In this second volume of American Studies Over_Seas—intended to pay homage to Teresa F. A. Alves and Teresa Cid, two dear Portuguese scholars who have dedicated their academic careers to the transnational and interdisciplinary facets of American Studies—we assemble contributions in different literary genres and styles. They range from testimonials, commentaries to translations, intersections between biography and autofiction, lyrical essays and creative writing, in addition to academic essays, the latter especially devoted to the “Lusodiasporic” presence in the cultural and socioeconomic fabric of the United States of America.1 Though heterogeneous in nature and in subject matter, all the pieces of this volume may be subsumed under the subtitle “Multi(Vocal) Exchanges Across the Atlantic,” giving prominence to the European tesserae that make up the contemporary cultural mosaic of the United States, without neglecting fragments and threads originating in other continents, such as Asia or Africa. On the edge of Europe, our honorees—whose bond of intertwined careers generated abroad the empathetic form of address “the two Teresas”—found a viewpoint from which to extend the fluxes of international American Studies in their own country and abroad.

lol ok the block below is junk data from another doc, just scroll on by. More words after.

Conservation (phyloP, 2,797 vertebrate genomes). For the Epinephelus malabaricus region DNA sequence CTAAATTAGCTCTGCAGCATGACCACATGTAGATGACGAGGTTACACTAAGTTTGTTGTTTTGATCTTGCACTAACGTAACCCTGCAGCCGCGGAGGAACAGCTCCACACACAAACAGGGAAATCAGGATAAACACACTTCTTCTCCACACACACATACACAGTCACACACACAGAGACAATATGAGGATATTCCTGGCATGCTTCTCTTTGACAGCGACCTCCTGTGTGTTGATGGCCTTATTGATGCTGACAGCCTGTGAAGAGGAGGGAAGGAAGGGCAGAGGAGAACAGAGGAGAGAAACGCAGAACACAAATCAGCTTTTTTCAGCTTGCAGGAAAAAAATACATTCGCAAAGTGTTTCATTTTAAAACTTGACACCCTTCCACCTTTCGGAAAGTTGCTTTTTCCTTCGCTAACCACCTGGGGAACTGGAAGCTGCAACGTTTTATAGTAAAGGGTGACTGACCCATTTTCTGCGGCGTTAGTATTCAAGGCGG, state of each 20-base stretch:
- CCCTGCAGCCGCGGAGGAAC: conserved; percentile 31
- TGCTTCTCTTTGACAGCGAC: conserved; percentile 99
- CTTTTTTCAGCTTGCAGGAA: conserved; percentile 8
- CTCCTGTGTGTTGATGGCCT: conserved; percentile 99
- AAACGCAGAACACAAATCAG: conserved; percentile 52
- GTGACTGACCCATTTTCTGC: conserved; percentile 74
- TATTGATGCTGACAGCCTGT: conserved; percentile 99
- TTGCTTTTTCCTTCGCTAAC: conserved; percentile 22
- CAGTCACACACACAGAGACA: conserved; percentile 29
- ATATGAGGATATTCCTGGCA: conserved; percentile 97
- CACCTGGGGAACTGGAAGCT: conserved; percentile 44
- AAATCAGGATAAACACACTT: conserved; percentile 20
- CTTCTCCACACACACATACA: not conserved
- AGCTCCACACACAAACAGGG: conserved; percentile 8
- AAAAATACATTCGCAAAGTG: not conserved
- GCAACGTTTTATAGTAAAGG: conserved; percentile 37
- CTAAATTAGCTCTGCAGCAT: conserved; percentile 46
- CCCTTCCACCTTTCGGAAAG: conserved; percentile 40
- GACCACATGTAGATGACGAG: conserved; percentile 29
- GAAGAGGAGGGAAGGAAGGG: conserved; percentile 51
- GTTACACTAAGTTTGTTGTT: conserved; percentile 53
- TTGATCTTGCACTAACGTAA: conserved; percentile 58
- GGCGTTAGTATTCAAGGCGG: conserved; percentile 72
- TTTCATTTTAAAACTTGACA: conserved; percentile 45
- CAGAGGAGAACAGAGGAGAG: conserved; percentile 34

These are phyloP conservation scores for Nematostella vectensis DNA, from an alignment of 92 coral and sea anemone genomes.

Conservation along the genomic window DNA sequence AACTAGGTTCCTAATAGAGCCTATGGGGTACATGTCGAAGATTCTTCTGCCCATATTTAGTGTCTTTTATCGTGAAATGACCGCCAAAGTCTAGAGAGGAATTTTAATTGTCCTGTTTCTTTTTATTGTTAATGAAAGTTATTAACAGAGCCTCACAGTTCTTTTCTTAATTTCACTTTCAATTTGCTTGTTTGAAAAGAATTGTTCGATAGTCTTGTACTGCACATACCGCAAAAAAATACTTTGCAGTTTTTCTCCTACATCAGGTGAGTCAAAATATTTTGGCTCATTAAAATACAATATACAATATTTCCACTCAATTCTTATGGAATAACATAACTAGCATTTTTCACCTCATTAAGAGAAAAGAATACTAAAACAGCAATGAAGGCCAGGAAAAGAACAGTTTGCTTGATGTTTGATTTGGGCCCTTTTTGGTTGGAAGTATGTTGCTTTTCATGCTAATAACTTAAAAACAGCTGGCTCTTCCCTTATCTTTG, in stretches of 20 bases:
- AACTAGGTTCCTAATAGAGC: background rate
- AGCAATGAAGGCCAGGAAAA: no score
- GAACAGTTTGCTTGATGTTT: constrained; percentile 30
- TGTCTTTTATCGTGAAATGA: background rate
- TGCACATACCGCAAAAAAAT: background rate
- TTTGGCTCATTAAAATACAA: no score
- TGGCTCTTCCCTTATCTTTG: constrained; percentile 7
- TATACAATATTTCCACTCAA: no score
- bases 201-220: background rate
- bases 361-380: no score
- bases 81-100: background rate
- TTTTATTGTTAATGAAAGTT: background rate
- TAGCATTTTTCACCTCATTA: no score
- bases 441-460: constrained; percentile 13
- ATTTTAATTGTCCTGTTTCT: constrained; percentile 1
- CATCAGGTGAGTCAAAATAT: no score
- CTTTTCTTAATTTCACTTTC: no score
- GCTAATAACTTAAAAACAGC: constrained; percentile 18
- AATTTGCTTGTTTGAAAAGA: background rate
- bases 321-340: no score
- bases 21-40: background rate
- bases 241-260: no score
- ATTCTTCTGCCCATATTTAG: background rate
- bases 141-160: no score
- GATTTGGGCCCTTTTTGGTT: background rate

The first section, titled “Literary Affinities and Transatlantic Cooperation in Academia,” sets out with more personal essays, which give us loving glimpses of these women’s trajectories. The first piece is by senior scholar Maria Helena Paiva Correia, who supervised the doctoral theses of both Teresas, and the second essay by Ana Cristina Alves, the daughter who finds similarities between her mother’s life and that of the heroine created by Amy Tan in her autobiography The Women Warriors. The third and fourth pieces are penned by two of the most prominent Portuguese American writers publishing today, Katherine Vaz and the poet Frank X. Gaspar, both of whom underscore the affective intensity, enthusiasm and buoyancy of their academic ←1 | 2→practice and their interpersonal skills—or, in the words of Teresa F. A. Alves in reference to Frank X. Gaspar: “common experience, cross-textual dialogue, telescopic correspondence, interweaving with the breath of the soul” (Alves 219).